■ BY SUE ERWIN
Pulitzer Prize-winning author William Taubman will discuss his book, “Gorbachev: His Life and Times, a comprehensive biography of the final leader of the Soviet Union,” at 4 p.m. on November 15 at the Johann Fust Community Library.
The book chronicles Mikhail Gorbachev’s rise from peasant to politician and describes how his liberal policies ended the Cold War and unintentionally provoked the breakup of the USSR. This latest work by Mr. Taubman follows his Pulitzer Prize- winning biography of Nikita Kruschev.
Taubman has travelled to Russia several times with his wife, Jane. They met and interviewed Gorbachev eight times, as well as some of his colleagues in Moscow. It took him eleven years to write the book.
“Which is actually much faster than my first book – that one took 20 years,” Taubman said.
He started the project at the end of 2004, just after his prior book won a Pulitzer Prize.
Being a political science professor, Taubman has been fascinated with Russian politics for many years.
“Gorbachev was a very rare leader,” he said. “He was able to pick up the baton that previous leaders dropped, and he chose to do some things that none would have ever tried.”
At the presentation planned in November, Taubman said he will be discussing five key points from the book, and he’ll address those issues with questions that will help explain the rare leadership of Gorbachev.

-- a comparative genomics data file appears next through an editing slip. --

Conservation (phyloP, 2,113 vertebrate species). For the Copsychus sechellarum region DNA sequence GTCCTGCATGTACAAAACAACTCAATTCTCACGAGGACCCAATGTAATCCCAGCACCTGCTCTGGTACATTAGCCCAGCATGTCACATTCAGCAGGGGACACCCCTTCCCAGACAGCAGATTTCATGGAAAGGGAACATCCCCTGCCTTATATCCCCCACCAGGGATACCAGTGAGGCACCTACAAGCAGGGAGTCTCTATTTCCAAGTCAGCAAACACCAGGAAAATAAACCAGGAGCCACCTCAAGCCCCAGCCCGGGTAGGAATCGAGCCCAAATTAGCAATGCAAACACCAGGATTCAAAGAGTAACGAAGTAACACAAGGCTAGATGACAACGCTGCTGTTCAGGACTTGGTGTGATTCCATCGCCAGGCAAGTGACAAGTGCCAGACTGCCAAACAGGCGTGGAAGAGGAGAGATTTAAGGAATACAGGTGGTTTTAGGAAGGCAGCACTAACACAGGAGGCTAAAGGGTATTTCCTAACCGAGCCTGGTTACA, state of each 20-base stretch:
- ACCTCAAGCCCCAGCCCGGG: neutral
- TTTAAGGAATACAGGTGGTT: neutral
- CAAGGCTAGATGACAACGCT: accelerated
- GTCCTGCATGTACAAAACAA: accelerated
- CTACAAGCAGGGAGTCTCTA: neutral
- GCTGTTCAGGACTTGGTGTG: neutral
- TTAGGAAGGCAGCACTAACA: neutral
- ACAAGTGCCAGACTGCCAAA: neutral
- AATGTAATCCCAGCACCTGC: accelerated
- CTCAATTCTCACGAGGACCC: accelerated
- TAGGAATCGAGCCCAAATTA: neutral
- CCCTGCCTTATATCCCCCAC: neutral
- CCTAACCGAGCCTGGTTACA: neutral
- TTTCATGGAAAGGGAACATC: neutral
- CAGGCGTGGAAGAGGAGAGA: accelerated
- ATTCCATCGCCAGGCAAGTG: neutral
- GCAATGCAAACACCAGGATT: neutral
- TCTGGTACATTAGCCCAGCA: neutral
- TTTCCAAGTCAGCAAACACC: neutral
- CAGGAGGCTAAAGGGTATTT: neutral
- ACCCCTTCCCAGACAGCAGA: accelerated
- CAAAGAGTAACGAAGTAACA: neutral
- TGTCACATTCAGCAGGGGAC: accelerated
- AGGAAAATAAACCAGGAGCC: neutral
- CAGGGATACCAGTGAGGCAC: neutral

Taubman is the Bertrand Snell Professor of Political Science Emeritus at Amherst College in Massachusetts. He was president of the American Association for the Advancement of Slavic Studies in 2009 and chairs the Academic Advisory Committee of the Cold War International History Project at the Woodrow Wilson Center in Washington.
“We are very excited that Mr. Taubman will be speaking here at our library,” said Johann Fust Library Foundation Executive Director Bobbie Marquis.
In the first comprehensive biography of Mikhail Gorbachev, William Taubman shows how a peasant boy climbed to the top of a system designed to keep people like him down, found common ground with America’s arch-conservative president Ronald Reagan and permitted the USSR and its East European empire to break apart without using force to preserve them. Drawing on interviews with Gorbachev himself, transcripts and documents from the Russian archives and interviews with Kremlin aides and adversaries, Taubman’s intensely personal portrait extends to Gorbachev’s remarkable marriage to a woman he deeply loved.
This will be the first time the professor will be visiting Boca Grande. He was introduced to Bobbie Marquis through Boca Grande resident Chris Cowperthwait.
There is no charge to attend the program. The library is located at 1040 West Tenth Street. For more information, visit JFCL.com.
Photo by Michelle Stapleton